_{
e
} is used (Fig. 2a). The extreme value *E*
_{
i
}- is deformation module *E*
_{B} = *E*
_{
i
m
i
n
} when ice is breaking. The relative value of
*σ*
_{
Y
} is the ultimate tensile stress of ice, when it is fully elastically deformed (Fig. 2a). Respectively,

Estimates made by authors show an elastic behavior of the ice at a bend near the neutral sheet and increase of the ice plasticity near the surface (Fig. 4).

#### 4. The Elastic Characteristics of Ice in Bending

The initial deformation of ice is characterized by the elastic modulus *E*
_{
Y
}. Reliable way to determine *E*
_{
Y
} is a seismic dynamic method. In this case, the speed of bending waves is influenced by all features of ice construction [2]. These field experiments are approximated by the following dependence:

(3)

Here, the Young's modulus for the freshwater ice

Simplified example in the study of the bending deformation is the equating of modules (intersecting modules at fracture point) in compression and tension *E*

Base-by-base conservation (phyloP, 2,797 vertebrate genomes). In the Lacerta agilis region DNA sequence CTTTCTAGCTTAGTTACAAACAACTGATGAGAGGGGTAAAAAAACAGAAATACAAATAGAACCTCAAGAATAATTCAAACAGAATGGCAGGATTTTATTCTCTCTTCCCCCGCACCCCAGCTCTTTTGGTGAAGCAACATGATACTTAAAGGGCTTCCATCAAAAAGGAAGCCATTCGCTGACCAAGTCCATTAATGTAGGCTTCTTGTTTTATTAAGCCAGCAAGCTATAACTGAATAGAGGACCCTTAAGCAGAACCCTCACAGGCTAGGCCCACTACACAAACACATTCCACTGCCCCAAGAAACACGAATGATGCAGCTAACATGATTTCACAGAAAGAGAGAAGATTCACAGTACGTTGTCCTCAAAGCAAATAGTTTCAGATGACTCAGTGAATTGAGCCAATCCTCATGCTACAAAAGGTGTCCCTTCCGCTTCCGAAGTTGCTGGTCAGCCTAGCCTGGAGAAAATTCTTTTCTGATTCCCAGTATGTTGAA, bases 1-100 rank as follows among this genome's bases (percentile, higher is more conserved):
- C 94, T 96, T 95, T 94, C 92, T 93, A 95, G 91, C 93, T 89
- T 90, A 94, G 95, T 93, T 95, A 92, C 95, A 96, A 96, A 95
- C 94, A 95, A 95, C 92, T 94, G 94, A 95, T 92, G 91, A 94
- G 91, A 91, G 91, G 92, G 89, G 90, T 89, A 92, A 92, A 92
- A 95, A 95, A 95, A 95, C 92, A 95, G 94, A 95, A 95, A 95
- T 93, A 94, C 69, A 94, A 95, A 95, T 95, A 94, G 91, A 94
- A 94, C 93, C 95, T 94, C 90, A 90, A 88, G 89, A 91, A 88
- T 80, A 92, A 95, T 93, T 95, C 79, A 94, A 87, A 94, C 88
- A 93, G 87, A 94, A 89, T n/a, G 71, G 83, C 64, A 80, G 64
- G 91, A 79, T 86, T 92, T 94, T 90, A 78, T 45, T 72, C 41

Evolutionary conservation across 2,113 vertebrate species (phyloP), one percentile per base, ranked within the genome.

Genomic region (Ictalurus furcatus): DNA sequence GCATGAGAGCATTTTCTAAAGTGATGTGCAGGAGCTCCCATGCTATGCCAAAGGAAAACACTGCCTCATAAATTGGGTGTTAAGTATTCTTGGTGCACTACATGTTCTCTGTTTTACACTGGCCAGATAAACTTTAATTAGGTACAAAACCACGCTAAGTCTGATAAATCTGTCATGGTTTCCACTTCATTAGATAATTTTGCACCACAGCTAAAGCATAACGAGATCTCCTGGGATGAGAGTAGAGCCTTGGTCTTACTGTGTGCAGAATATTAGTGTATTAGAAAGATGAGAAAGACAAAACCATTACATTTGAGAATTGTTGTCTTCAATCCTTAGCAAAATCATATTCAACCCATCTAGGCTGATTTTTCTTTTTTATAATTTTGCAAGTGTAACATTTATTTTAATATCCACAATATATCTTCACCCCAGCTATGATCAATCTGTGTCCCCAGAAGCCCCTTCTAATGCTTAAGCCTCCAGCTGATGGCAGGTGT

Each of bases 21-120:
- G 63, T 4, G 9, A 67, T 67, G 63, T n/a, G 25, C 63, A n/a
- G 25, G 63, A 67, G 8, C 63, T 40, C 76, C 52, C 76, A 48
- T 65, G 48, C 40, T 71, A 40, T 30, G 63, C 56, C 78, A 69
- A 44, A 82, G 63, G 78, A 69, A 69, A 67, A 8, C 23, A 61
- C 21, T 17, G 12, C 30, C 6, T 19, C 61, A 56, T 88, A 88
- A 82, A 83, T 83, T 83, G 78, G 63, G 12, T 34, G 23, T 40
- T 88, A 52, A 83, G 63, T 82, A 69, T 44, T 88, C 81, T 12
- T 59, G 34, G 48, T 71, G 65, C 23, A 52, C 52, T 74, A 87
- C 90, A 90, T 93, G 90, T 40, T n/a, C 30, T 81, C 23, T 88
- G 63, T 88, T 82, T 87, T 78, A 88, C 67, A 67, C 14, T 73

_{
p
} = *E*
_{1} = *E*
_{B}. The closest case to the interaction of vessels with ice and sloped waterworks are experiments on the destruction of sawn consoles in ice. Under the destruction on a "top-down" the module *E*
_{B} is defined by the following expression [4]:

(4)

Dependences of the elastic characteristics of the *E*
_{
Y
} and *E*
_{B} are shown in Fig. 1b.

#### 5. Results and Discussion

When bending, it is believed that the break-up occurs when the upper limit of tensile strength layer *σ*
_{2} is achieved. A direct test of the large ice samples tensile is technologically impossible. Therefore, this test is replaced by the destruction of the console afloat with the definition of conditional flexural strength *σ*